FIG. 11 depicts bus and SDRAM timing diagrams showing the four to one bus speed multiplier that is utilized by an exemplary embodiment of the current generation memory subsystem;

FIG. 12 depicts an exemplary downstream frame format that may be utilized by the current generation memory system to transfer information downstream from the memory controller to the memory modules;

FIG. 13 (including FIGS. 13A and 13B) is a table illustrating a functional pin layout of an exemplary 276-pin DIMM that may be utilized by the current generation memory system;

FIG. 14 (including FIGS. 14A, 14B and 14C) is a table illustrating a functional pin layout of an exemplary 276-pin DIMM that may be utilized by the current generation memory system;

FIG. 15 depicts an exemplary adapter card that may be utilized by an exemplary embodiment to allow a prior generation DIMM to be utilized in a current generation memory system;

FIG. 16 is a block diagram of an exemplary interconnection between the hub device located on the adapter card and a legacy DIMM plugged into the DIMM socket on the adapter card; and

FIG. 17 depicts a process flow that may be implemented by an exemplary embodiment.

DETAILED DESCRIPTION OF EXEMPLARY EMBODIMENTS

An exemplary embodiment described herein provides a system and method for interfacing previous generation memory subsystems (e.g., parallel interface memory subsystems designed for use in multi-drop systems) to a current generation memory system that utilizes a packetized interface on a high-speed narrow bus and a daisy chained memory system architecture. The signal interfaces and physical designs are not compatible between the new and prior generation memory subsystems, so an adapter card is utilized to convert between the previous generation memory subsystem and the current generation memory system architecture. In exemplary embodiments, the current generation memory system architecture uses a DIMM design that includes a buffer device (e.g., an ASIC) residing on the DIMM to perform the function of interfacing the memory controller bus to the memory device (e.g., DRAM) components. The pin definitions of the DIMM are unique to that application and differ from the pin definitions on previous generation of memory subsystems, or DIMMs. Further exemplary embodiments described herein provide a system and method for interfacing the previous generation of DIMMs with the current generation memory system structure via the buffer device while maintaining the same DIMM pitch. A new DIMM socket, as described herein, is attached to the edge of an adaptor card. The new DIMM socket has the same physical interface as the pin edge connector in the previous generation of DIMMs and also allow for assembly on the edge of the adaptor card. Further exemplary embodiments also include additional mechanical means of strengthening the connection of the socket to the adaptor card to prevent unwarranted flexing.

As described herein, an exemplary embodiment enables the use of a memory module designed to operate in a multi-drop architecture (as utilized in the prior generation system and including a parallel interface, redundant contacts, and ECC across data, address and commands) in a cascade interconnect memory system (as utilized in current generation memory systems and including packetized data, a high speed narrow bus, bit lane sparing, and ECC across data, address, commands, and bus transfers). In an exemplary embodiment the prior generation memory subsystem can take advantage of the enhanced ECC functions of the current generation system when the previous generation subsystem is used in conjunction with the adapter card described herein. An example of a prior generation memory subsystem is described herein and in U.S. Patent Publication Number U.S. 2004/0205433 to Gower et al., of common assignment herewith and incorporated herein by reference in its entirety. An example of a current generation memory module is described herein and in U.S. Patent Publication Number U.S. 2006/0023482A1 to Dreps et al., of common assignment herewith and incorporated herein by reference in its entirety.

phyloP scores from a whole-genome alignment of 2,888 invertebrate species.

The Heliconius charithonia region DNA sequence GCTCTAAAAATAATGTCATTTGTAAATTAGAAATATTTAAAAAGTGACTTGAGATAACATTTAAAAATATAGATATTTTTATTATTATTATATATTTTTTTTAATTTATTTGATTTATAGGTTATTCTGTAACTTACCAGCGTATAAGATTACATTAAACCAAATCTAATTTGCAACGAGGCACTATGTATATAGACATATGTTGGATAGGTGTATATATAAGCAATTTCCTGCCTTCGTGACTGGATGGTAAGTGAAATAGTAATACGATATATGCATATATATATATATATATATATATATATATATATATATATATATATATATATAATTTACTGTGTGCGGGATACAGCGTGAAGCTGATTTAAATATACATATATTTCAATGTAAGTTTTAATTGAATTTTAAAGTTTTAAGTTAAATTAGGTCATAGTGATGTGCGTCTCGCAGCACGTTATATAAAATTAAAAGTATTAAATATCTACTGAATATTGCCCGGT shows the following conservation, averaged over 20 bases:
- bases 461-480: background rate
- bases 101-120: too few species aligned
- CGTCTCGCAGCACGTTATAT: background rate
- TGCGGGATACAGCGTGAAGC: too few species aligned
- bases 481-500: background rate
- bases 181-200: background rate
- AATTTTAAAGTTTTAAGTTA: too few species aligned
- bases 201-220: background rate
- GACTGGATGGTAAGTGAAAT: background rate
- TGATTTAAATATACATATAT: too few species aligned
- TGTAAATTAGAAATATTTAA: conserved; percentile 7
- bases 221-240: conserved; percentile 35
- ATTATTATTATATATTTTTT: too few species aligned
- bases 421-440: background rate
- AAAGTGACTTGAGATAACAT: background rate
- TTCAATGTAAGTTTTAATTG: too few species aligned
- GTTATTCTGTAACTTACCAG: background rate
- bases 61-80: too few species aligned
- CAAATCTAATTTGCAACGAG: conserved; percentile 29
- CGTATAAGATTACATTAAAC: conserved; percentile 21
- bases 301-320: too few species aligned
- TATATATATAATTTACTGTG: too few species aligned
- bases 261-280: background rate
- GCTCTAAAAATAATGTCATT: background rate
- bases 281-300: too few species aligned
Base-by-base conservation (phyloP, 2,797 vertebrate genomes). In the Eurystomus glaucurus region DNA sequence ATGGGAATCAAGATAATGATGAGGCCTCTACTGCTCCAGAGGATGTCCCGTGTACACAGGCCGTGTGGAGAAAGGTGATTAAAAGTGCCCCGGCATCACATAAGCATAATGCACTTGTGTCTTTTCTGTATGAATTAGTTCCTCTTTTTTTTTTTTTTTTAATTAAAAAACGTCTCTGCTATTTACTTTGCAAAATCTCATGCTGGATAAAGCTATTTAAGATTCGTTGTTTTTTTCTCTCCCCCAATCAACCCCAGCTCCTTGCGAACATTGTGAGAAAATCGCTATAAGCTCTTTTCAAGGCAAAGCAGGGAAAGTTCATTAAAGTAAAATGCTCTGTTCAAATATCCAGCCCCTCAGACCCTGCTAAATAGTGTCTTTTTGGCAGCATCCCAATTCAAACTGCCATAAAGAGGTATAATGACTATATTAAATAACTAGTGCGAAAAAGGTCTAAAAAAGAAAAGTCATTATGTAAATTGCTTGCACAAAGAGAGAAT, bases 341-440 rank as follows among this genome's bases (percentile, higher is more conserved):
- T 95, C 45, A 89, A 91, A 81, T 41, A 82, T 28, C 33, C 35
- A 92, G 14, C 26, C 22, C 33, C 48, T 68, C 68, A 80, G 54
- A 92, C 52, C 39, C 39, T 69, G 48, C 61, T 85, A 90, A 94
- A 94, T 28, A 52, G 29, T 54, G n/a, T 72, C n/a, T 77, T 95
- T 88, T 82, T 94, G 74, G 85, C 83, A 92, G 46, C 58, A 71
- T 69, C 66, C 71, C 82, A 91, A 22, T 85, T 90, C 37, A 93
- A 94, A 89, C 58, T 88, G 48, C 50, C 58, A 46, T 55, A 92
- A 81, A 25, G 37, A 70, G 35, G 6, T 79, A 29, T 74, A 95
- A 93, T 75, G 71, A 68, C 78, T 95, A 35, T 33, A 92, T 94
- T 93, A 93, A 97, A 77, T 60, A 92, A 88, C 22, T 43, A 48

FIGS. 6A and 6B show respectively the front and back views of a prior generation memory subsystem. Generally speaking, DIMMs are printed circuit cards designed to carry a plurality of DRAMs 22 thereon and the DRAM output pins (not shown) are connected via the printed circuit to selected connectors 23 along the edge of both the back and front sides of the card and are often provided with a single indexing key or notch 9 on the connector edge. The use and manufacture of such DIMMs is well known and need not be further described herein. The DIMM 20 depicted in FIGS. 6A and 6B is designed to address several significant contributors to unplanned and often catastrophic system outages. This is realized by having the length of DIMM 20 between 149 mm and 153 mm. Nominally the DIMM 20 is 151.35 mm (5.97 inches) long and its width is 43.1 nm (1.2 inches). The width of the DIMM is not critical and the DIMM need only be wide enough to accommodate the DRAMs 22 installed thereon. The length of the DIMM 20 however must be such that the DIMM 20 can accommodate additional signal contacts, up to 138, as well as up to thirty-six DRAMs 22 having a body size up to 14 mm by 21 mm and have a locating key or notch 9 a distance of between 82.675 mm from one end of the DIMM 20 and 68.675 mm from the other end of the DIMM 20 as shown. Again, it should be understood that these dimensions are nominal and may vary plus or minus 3 mm in various implementations.